One of my favorite things to do during the year is walk through the foliage. All the red and orange and yellow leaves are a welcome change after months of hot, humid weather and plain, green leaves. But the fall leaves save us; they encourage us to go out and enjoy being in nature with a different backdrop.
The sad thing is that the leaves don’t stay on the branches that long. Almost as soon as they start changing colors, they fall. Don't get me wrong, it’s a pretty sight. It's so aesthetic and peaceful to watch the leaves fall as you take a walk on campus or at a park. Yet with this act of nature comes the need to perform an annoying chore: raking leaves.
Raking leaves is fun for maybe 10 minutes. It quickly becomes one of the most tedious things to do in the world. You begin to collect leaves in one pile, and then you look around you and another 5,000 leaves have fallen across your lawn. It’s impossible to make any significant progress.
For decades in Bloomington, people would rake up leaves on the side of the road, and at the beginning of November, the city would send out trucks to vacuum up the piles. It was a simple and easy way to clean up the streets and get rid of the endless number of leaves.
But starting this year, the city has decided to end the leaf collection. Why? According to a city press release from this August, ceasing leaf vacuum collection will save approximately $400,000 annually. Funding from state taxes has been decreasing since 2019. The new plan will also supposedly reduce air emissions from diesel-fueled trucks that are used to collect the leaves. This supports the city’s Climate Action Plan, which aims to reduce greenhouse gas emissions by 25% by 2030 and achieve carbon neutrality by 2050.
Not vacuuming the leaves is asking for things to go wrong. First of all, most of the 13,500 households that are affected by this new measure may not want to rake up the endless number of leaves on their own, as well as collect them into paper bags for the city to collect. Most likely, people will either leave them alone and let their yards and street get messy and slippery, or hire another company to collect the leaves for them.
And this might not, in fact, eliminate air emissions. Some companies use electric-powered leaf blowers, but others may use gas-powered ones. This counteracts reducing greenhouse gas emissions because gas-powered tools are still actively being used to collect leaves. We have to admit that it’s a lot easier and more productive to use one.
Whether people hire companies or collect leaves themselves, the alternatives also have a detrimental impact on the environment. Studies show leaf blowers emit nearly 300 times more air pollutants than pickup trucks do. Some leaf blowers and mowers have a two-stroke engine, which burns oil and fuel into the air. This releases carbon monoxide, nitrous oxides and hydrocarbons into the air, which are extremely harmful to the environment. Those looking to collect leaves may not keep in mind these consequences or even be aware of them.
The city does propose other methods to collect leaves: you can mulch and compost them. I'm not sure this is something people will want to do. It's messy, and people naturally want to get rid of their leaves, not leave them there. And many may not want to spend the time or have any time in general to learn about how to mulch and compost or potentially spend the money to do so.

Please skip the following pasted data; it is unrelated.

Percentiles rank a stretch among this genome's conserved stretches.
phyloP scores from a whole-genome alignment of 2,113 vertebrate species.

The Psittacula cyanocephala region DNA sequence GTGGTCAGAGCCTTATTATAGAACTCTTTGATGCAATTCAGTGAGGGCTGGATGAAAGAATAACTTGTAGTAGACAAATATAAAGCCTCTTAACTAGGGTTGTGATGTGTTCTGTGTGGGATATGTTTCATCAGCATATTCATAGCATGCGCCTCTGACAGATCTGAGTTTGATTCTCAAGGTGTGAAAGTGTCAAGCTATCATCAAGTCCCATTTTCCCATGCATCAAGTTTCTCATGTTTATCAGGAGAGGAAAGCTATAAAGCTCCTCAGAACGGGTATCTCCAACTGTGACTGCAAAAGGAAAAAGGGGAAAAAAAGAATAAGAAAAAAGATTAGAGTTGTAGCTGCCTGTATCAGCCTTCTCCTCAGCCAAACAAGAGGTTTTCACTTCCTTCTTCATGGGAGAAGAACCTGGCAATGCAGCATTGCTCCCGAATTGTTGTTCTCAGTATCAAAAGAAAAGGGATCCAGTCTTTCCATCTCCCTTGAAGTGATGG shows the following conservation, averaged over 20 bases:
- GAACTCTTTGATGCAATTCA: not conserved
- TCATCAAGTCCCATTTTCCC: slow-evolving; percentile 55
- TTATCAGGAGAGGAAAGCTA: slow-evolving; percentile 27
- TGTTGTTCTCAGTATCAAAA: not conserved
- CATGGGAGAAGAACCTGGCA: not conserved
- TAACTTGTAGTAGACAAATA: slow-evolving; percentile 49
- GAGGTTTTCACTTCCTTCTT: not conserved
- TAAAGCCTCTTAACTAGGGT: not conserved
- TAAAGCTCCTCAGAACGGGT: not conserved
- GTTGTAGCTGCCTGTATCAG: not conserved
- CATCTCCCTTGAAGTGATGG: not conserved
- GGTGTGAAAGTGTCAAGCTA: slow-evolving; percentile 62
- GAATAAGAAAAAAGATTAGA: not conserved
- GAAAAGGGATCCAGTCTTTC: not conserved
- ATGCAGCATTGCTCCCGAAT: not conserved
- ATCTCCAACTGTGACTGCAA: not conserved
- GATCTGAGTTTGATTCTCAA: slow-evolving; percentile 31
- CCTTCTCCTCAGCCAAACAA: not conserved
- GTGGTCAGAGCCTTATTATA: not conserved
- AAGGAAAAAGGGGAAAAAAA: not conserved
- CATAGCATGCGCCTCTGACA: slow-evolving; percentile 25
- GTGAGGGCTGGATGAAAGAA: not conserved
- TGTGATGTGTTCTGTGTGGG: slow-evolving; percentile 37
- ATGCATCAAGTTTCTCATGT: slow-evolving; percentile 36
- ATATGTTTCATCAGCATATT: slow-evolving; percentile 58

One efficient way to mulch leaves on your own is to mow the leaves with a lawn mower. While this is more efficient, you’d probably have to mow somewhat often to get rid of all the leaves. Using a lawn mower releases gas into the environment, which does not align with the city’s goal to reduce greenhouse gas emissions. It actually increases the amount of gas sent out into the environment compared to city leaf collection if a lot of people turn to this option as a solution.
If mulching doesn’t work, you may even need to spend money on fertilizer. There are also specific things to keep in mind when mulching: if leaves pile up too thickly, light and air won’t be able to reach the soil. It takes more time to mulch ash and maple leaves; this would require you to spend more time mowing, which releases more gas into the environment. You also need to be careful not to mow pine needles because they decompose too slowly and are bad for your lawn. It's hard to keep all of these things in mind when we all lead busy lives or even be mindful of them if mulching gets the job done anyway.
Now, while I understand the need to save money, the city wastes its money on meaningless things like building a monolith. In fact, city officials paused construction for the monolith due to backlash from the public. People were upset by the city’s lack of communication with the project, not to mention the nearly $1 million it would cost to build it. $1 million! On a monolith! Even though city officials are reconsidering the monolith’s design, it’s still a needless waste of money that could be used on other things. Why not reallocate the money originally put aside for a project people don’t like to help collect leaves instead?
Ultimately, ceasing leaf collection is a mistake. It's concerning that the city doesn’t see the drawbacks of leaving us on our own to deal with leaves. Their plan to reduce greenhouse gas emissions may turn out to be counterintuitive, and “saving” $400,000 a year to instead spend money on silly things like a monolith demonstrates the city’s lack of productivity and ability to serve the citizens’ real needs. Fall won’t be as enjoyable if we have to worry about raking up all our leaves.
Isabella Vesperini (she/her) is a sophomore majoring in journalism and minoring in Italian.